The power of consumers is a debated phenomenon both in academia and among sustainability professionals. Changes on a personal level and systemic changes are indeed joined vessels, however, I would not put too much attention towards individual consumption. For me personally changes in the lifestyle came in a very easy and non-violent way – some things sound just sane to me. Why would I throw away my organic waste from the kitchen, when I could put in good use in a local composting site? Why would I buy bottled water when there is a tapped water of a perfect quality and I can have a bottle of my own design? Why own a car, when I can easily rent it and share it? I never thought about it as doing something extra, but I understand that for many it might be a significant step, also in terms of available infrastructure and affordability of the products. 

That’s why we should rather focus on a systemic change which breaks down the patterns of the linear economy, overconsumption and stop doing business as usual. We should focus on transforming the way we live in the cities, the way we transport ourselves, produce and distribute food, build, heat and cool buildings – and many more. Sustainability should be a default option, not something extra to choose between. But, as I said before, following the logic of joined vessels, those changes should come together with consumer awareness and demand. A message for people, who think that they can’t make a difference? Turn down the heating in your apartment by few degrees, consider plant-based diet, support NGOs who work on a systemic change, and demand this change from your elected officials.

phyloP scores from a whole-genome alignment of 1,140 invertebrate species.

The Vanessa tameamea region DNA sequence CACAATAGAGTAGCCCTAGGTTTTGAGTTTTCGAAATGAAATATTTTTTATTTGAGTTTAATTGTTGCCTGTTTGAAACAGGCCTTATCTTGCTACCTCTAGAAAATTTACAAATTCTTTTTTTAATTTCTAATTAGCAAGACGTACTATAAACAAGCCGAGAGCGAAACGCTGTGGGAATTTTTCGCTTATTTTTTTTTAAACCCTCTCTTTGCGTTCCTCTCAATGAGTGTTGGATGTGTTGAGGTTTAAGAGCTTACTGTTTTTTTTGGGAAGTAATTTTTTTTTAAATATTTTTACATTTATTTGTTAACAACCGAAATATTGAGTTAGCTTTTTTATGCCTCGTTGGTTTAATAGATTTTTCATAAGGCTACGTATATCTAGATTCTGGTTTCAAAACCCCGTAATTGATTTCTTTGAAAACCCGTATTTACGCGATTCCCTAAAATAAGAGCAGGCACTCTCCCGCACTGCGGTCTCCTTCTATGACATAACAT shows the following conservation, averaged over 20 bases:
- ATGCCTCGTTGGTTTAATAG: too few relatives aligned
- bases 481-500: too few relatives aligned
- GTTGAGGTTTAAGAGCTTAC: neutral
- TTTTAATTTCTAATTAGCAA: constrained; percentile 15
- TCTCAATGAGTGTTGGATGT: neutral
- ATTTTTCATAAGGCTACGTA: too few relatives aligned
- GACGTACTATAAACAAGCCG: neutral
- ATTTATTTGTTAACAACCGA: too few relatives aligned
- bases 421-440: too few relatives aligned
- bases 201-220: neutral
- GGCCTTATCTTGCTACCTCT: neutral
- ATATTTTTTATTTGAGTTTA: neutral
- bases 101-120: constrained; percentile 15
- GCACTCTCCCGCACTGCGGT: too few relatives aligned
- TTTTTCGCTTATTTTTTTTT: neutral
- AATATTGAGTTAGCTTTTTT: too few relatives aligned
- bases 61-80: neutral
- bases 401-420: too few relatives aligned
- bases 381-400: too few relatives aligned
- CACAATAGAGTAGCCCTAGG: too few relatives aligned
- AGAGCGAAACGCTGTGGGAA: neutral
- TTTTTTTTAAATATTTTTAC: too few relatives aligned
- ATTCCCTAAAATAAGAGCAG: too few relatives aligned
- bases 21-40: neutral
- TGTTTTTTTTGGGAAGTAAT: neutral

Will the Covid crisis act as a turning point for circularity in the Czech Republic? How can circularity help the country at a time when its "linear" economies are failing?

As we may see from the EU reaction regarding the COVID-19 crisis, the way out of it lies in the green transformation and broad investments into new technologies for decarbonization, digitalization and R&D in general. For some countries, an integral part of it is the circular economy. However, the signals we receive from the Prime Minister Babiš, most of the allocated finances for post-covid retreat would go to infrastructure, saying metaphorically – to concrete. This approach was used by Roosevelt’s administration in the aftermath of the Great Depression, but I would argue that we are facing a different kind of crisis now – both financial, environmental and health crisis – therefore a different type of intervention is needed. And to develop this parallel, European Green Deal derives its naming and message from a Roosevelt’s New Deal. 

After the first wave of the coronavirus, INCIEN became one of the founding members of the Change for the Better platform, a uniting body for businesses, NGOs, academia and civil sector, which has a mission to build, right now, a self-confident, free, healthy and sustainable economy, founded on new digital technologies, respect for the environment, quality of life, first-class science and innovations that will cast Czechia among the world leaders. We are very glad that on the basis of this platform we initiated a dialogue with the Prime Minister. We believe that we can show the opportunities Green Deal gives to us, to show the pathway for circular and sustainable post-covid transformation when public money are spent on the infrastructure development within the principles of circular economy and circularity in general is boosted by public procurement. 

Incien Team at Change for Better platform